FOR IMMEDIATE RELEASE
Loyola Unveils New Center for Public Service
CHICAGO, March 26, 2007 –Loyola University Chicago announced today the creation of a new academic unit, the Center for Public Service, and the receipt of the congressional papers and archives of retired Congressman Henry J. Hyde. The newly created center will also house the papers of former Congressman Dan Rostenkowski, who donated his archives to the University in 1995.
Anchored by the government archives of these prominent Illinois statespeople, the center, a non-partisan academic unit, will primarily focus on leadership, highlighting the impact that individual men and women can have upon a civil society through their dedication to public service. It will also sponsor non-partisan research and discourse on relevant public policy issues, while emphasizing the legacies of a number of public servants, rather than one particular individual.
“This is a historic day for Loyola and Chicago. We are very excited about former Congressman Hyde’s willingness to provide us with his archives, and we thank him for his interest in this new endeavor,” said Michael J. Garanzini, S.J., president, Loyola University Chicago. “The number of college graduates who are interested in working in government today is alarmingly low according to the Pew Research Center, and through this center we hope to inspire and encourage young people to learn more about the importance of public service in a free society.”
Loyola’s Center for Public Service will be housed on the third floor of the University’s new Information Commons, a 72,000-square-foot, four-level, state-of-the-art library and multi-use educational building that has been designed to achieve the Silver Level Leadership in Environmental Engineering and Design. The building, located on Loyola’s Lake Shore Campus, overlooks Lake Michigan and is expected to open in early 2008.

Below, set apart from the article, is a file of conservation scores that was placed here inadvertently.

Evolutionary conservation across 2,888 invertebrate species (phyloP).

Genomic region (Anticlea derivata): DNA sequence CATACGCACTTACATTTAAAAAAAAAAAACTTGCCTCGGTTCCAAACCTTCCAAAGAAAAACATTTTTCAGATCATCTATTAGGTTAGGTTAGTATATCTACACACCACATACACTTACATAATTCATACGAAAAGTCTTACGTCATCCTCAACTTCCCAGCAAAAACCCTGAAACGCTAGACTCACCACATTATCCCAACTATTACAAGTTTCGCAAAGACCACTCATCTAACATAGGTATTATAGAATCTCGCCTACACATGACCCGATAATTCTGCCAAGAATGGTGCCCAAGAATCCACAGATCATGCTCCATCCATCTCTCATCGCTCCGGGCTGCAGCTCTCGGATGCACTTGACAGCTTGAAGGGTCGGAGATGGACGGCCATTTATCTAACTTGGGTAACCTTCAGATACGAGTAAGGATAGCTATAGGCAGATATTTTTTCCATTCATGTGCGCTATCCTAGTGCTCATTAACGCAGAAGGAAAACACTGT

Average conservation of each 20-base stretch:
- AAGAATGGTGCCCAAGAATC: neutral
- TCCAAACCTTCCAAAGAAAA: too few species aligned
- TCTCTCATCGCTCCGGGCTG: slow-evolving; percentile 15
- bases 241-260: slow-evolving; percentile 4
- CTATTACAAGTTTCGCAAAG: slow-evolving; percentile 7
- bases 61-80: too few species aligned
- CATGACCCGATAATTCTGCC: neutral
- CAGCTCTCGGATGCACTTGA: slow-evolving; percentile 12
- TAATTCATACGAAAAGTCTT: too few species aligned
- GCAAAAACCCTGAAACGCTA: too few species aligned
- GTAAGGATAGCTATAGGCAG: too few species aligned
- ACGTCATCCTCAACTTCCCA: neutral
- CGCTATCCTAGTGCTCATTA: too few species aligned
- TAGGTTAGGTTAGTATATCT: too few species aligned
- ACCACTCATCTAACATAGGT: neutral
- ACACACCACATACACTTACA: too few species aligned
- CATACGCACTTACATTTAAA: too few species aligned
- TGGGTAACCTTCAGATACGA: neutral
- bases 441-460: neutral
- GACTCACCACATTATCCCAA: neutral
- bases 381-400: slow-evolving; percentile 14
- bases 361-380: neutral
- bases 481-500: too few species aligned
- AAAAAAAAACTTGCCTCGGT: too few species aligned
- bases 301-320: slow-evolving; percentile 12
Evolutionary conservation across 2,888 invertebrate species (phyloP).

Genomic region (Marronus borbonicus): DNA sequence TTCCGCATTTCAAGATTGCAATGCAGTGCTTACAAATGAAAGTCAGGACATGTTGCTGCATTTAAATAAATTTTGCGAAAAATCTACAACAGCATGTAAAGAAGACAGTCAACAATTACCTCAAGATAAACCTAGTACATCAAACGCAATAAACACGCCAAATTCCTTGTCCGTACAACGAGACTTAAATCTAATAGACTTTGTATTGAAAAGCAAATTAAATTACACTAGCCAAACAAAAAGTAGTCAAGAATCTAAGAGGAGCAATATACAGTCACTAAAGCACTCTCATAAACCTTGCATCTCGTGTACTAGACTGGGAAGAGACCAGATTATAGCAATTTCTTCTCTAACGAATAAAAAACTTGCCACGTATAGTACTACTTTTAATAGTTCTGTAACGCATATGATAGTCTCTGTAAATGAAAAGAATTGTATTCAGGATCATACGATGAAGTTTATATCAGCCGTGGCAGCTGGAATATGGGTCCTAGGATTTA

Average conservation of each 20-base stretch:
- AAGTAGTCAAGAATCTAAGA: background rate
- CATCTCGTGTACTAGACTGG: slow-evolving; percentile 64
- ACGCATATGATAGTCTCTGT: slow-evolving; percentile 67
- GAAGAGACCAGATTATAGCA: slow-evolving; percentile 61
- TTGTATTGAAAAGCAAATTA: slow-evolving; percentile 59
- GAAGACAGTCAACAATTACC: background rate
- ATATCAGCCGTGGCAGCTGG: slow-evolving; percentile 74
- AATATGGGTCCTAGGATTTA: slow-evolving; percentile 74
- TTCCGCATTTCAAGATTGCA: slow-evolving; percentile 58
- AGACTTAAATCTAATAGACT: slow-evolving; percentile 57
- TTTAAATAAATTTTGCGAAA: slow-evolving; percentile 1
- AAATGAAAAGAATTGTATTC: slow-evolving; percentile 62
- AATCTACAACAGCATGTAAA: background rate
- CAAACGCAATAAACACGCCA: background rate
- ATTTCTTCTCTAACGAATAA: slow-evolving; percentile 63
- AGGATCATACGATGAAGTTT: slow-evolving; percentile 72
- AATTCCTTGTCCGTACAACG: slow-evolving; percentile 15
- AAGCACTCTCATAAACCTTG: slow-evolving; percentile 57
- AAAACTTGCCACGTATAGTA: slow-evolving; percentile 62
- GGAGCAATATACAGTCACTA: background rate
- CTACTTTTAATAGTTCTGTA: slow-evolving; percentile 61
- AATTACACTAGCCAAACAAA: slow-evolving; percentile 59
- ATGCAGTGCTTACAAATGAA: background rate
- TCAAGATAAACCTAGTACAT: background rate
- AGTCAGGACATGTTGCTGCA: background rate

Functioning much like a presidential or congressional library, the center will concentrate on five main program areas: sponsoring research and scholarship; hosting special exhibits, conferences, a speaker’s series, and workshops; publishing newsletters and journals; sponsoring public outreach programs focused on civic education and public discourse; and engaging Loyola’s alumni network in a comprehensive internship and career services program. The center will also fulfill the following functions:
- Serve as an archive and a resource for scholars for personal papers and documents relating to individuals who have had careers of public service, especially those with a connection to Loyola or Chicago;
- Organize public programs related to individuals, events, or issues addressed by its permanent collection and archives, including but not limited to lectures, conferences, and seminars;
- Sponsor public series on public service (e.g., a major annual public lecture by a significant public figure, a biennial academic conference, a topical lecture series aimed at students and/or the community);
- Host non-partisan blue ribbon panels, private conferences, and symposia which explore solutions to regional, national, and international public policy issues;
- Sponsor student experiences (especially undergraduate) designed to foster in students a desire to pursue careers in public service; this will include student organizations (Inside Government), internships, research projects, etc.;
- Serve as an organizational base for University-wide activities by schools and centers to develop an ethic of public service in our graduates.
About Loyola University Chicago
Committed to preparing people to lead extraordinary lives, Loyola University Chicago was founded in 1870 and is among the largest of the 28 Jesuit colleges and universities in the United States. Loyola has a total enrollment of more than 15,000 students, which includes nearly 10,000 undergraduates hailing from all 50 states and 82 foreign countries. The University has four campuses: three in the greater Chicago area and one in Rome, Italy. Loyola also serves as the U.S. host university to the Beijing Center for Chinese Studies in Beijing, China. Loyola’s nine schools and colleges include arts and sciences, business administration, education, graduate studies, law, medicine, nursing, professional studies, and social work. Loyola offers 69 undergraduate majors, 77 master’s degrees, 36 doctoral degrees, and three professional degree programs. Recognizing Loyola’s excellence in education, U.S. News and World Report has ranked Loyola consistently among the “top national universities” in its annual publications. For more information, please visit our Web site at www.LUC.edu.